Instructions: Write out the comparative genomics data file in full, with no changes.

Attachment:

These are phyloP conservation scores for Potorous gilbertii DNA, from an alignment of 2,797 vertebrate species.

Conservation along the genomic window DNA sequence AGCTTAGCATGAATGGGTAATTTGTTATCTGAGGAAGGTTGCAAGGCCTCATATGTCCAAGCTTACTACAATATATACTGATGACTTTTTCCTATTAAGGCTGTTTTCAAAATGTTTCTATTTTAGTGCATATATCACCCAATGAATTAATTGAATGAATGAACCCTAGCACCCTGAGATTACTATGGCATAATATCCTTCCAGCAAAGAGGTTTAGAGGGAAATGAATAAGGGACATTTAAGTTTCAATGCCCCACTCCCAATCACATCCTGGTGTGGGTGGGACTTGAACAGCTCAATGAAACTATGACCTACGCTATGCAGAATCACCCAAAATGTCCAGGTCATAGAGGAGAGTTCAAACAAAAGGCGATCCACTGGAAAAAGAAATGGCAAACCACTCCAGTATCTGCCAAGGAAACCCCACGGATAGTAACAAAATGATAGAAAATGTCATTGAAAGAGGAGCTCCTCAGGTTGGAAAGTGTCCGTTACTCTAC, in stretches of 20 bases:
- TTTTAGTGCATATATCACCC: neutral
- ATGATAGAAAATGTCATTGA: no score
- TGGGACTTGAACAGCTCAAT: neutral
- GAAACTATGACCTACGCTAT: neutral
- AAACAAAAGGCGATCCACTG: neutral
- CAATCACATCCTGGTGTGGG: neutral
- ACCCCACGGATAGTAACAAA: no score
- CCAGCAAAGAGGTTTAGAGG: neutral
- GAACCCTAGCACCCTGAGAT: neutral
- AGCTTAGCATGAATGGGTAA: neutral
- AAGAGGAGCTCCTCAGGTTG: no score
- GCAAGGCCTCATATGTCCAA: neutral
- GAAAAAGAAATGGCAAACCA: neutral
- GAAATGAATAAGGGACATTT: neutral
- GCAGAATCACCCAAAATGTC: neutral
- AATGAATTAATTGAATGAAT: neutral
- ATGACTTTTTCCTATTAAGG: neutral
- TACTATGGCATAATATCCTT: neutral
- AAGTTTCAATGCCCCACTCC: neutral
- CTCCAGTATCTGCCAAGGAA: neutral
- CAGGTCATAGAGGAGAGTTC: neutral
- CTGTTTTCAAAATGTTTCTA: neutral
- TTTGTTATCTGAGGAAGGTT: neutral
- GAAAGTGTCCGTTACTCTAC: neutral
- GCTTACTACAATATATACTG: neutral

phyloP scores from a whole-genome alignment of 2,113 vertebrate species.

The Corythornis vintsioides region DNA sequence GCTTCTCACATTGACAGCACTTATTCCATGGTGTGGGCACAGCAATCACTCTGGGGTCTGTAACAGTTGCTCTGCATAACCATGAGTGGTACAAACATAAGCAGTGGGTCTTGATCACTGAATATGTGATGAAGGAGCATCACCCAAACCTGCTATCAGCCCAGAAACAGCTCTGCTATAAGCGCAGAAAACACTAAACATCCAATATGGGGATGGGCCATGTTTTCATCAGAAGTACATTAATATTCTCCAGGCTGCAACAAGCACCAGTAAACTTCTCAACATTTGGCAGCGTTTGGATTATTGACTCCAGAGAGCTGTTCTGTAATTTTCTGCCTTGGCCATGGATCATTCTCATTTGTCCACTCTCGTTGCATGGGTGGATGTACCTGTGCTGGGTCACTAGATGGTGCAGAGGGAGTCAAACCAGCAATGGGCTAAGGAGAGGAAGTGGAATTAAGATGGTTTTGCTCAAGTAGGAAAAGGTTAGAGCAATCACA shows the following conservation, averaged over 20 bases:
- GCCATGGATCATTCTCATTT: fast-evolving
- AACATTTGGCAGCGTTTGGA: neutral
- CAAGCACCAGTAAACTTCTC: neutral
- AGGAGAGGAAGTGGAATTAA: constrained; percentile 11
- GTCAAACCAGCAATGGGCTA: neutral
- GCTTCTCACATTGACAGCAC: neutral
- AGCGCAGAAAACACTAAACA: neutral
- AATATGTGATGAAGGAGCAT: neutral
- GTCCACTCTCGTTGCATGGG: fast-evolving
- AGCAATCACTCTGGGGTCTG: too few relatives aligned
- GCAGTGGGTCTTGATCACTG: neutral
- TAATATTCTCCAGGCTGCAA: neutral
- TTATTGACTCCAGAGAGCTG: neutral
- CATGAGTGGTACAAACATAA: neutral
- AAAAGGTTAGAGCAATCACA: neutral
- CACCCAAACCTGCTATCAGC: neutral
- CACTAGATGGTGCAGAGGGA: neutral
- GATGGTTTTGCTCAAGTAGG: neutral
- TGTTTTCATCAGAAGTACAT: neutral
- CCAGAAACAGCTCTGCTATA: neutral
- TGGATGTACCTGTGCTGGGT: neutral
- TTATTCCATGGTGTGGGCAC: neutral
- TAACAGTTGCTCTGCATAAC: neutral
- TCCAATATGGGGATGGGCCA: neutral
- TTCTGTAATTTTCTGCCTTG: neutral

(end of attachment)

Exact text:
These are phyloP conservation scores for Potorous gilbertii DNA, from an alignment of 2,797 vertebrate species.

Conservation along the genomic window DNA sequence AGCTTAGCATGAATGGGTAATTTGTTATCTGAGGAAGGTTGCAAGGCCTCATATGTCCAAGCTTACTACAATATATACTGATGACTTTTTCCTATTAAGGCTGTTTTCAAAATGTTTCTATTTTAGTGCATATATCACCCAATGAATTAATTGAATGAATGAACCCTAGCACCCTGAGATTACTATGGCATAATATCCTTCCAGCAAAGAGGTTTAGAGGGAAATGAATAAGGGACATTTAAGTTTCAATGCCCCACTCCCAATCACATCCTGGTGTGGGTGGGACTTGAACAGCTCAATGAAACTATGACCTACGCTATGCAGAATCACCCAAAATGTCCAGGTCATAGAGGAGAGTTCAAACAAAAGGCGATCCACTGGAAAAAGAAATGGCAAACCACTCCAGTATCTGCCAAGGAAACCCCACGGATAGTAACAAAATGATAGAAAATGTCATTGAAAGAGGAGCTCCTCAGGTTGGAAAGTGTCCGTTACTCTAC, in stretches of 20 bases:
- TTTTAGTGCATATATCACCC: neutral
- ATGATAGAAAATGTCATTGA: no score
- TGGGACTTGAACAGCTCAAT: neutral
- GAAACTATGACCTACGCTAT: neutral
- AAACAAAAGGCGATCCACTG: neutral
- CAATCACATCCTGGTGTGGG: neutral
- ACCCCACGGATAGTAACAAA: no score
- CCAGCAAAGAGGTTTAGAGG: neutral
- GAACCCTAGCACCCTGAGAT: neutral
- AGCTTAGCATGAATGGGTAA: neutral
- AAGAGGAGCTCCTCAGGTTG: no score
- GCAAGGCCTCATATGTCCAA: neutral
- GAAAAAGAAATGGCAAACCA: neutral
- GAAATGAATAAGGGACATTT: neutral
- GCAGAATCACCCAAAATGTC: neutral
- AATGAATTAATTGAATGAAT: neutral
- ATGACTTTTTCCTATTAAGG: neutral
- TACTATGGCATAATATCCTT: neutral
- AAGTTTCAATGCCCCACTCC: neutral
- CTCCAGTATCTGCCAAGGAA: neutral
- CAGGTCATAGAGGAGAGTTC: neutral
- CTGTTTTCAAAATGTTTCTA: neutral
- TTTGTTATCTGAGGAAGGTT: neutral
- GAAAGTGTCCGTTACTCTAC: neutral
- GCTTACTACAATATATACTG: neutral

phyloP scores from a whole-genome alignment of 2,113 vertebrate species.

The Corythornis vintsioides region DNA sequence GCTTCTCACATTGACAGCACTTATTCCATGGTGTGGGCACAGCAATCACTCTGGGGTCTGTAACAGTTGCTCTGCATAACCATGAGTGGTACAAACATAAGCAGTGGGTCTTGATCACTGAATATGTGATGAAGGAGCATCACCCAAACCTGCTATCAGCCCAGAAACAGCTCTGCTATAAGCGCAGAAAACACTAAACATCCAATATGGGGATGGGCCATGTTTTCATCAGAAGTACATTAATATTCTCCAGGCTGCAACAAGCACCAGTAAACTTCTCAACATTTGGCAGCGTTTGGATTATTGACTCCAGAGAGCTGTTCTGTAATTTTCTGCCTTGGCCATGGATCATTCTCATTTGTCCACTCTCGTTGCATGGGTGGATGTACCTGTGCTGGGTCACTAGATGGTGCAGAGGGAGTCAAACCAGCAATGGGCTAAGGAGAGGAAGTGGAATTAAGATGGTTTTGCTCAAGTAGGAAAAGGTTAGAGCAATCACA shows the following conservation, averaged over 20 bases:
- GCCATGGATCATTCTCATTT: fast-evolving
- AACATTTGGCAGCGTTTGGA: neutral
- CAAGCACCAGTAAACTTCTC: neutral
- AGGAGAGGAAGTGGAATTAA: constrained; percentile 11
- GTCAAACCAGCAATGGGCTA: neutral
- GCTTCTCACATTGACAGCAC: neutral
- AGCGCAGAAAACACTAAACA: neutral
- AATATGTGATGAAGGAGCAT: neutral
- GTCCACTCTCGTTGCATGGG: fast-evolving
- AGCAATCACTCTGGGGTCTG: too few relatives aligned
- GCAGTGGGTCTTGATCACTG: neutral
- TAATATTCTCCAGGCTGCAA: neutral
- TTATTGACTCCAGAGAGCTG: neutral
- CATGAGTGGTACAAACATAA: neutral
- AAAAGGTTAGAGCAATCACA: neutral
- CACCCAAACCTGCTATCAGC: neutral
- CACTAGATGGTGCAGAGGGA: neutral
- GATGGTTTTGCTCAAGTAGG: neutral
- TGTTTTCATCAGAAGTACAT: neutral
- CCAGAAACAGCTCTGCTATA: neutral
- TGGATGTACCTGTGCTGGGT: neutral
- TTATTCCATGGTGTGGGCAC: neutral
- TAACAGTTGCTCTGCATAAC: neutral
- TCCAATATGGGGATGGGCCA: neutral
- TTCTGTAATTTTCTGCCTTG: neutral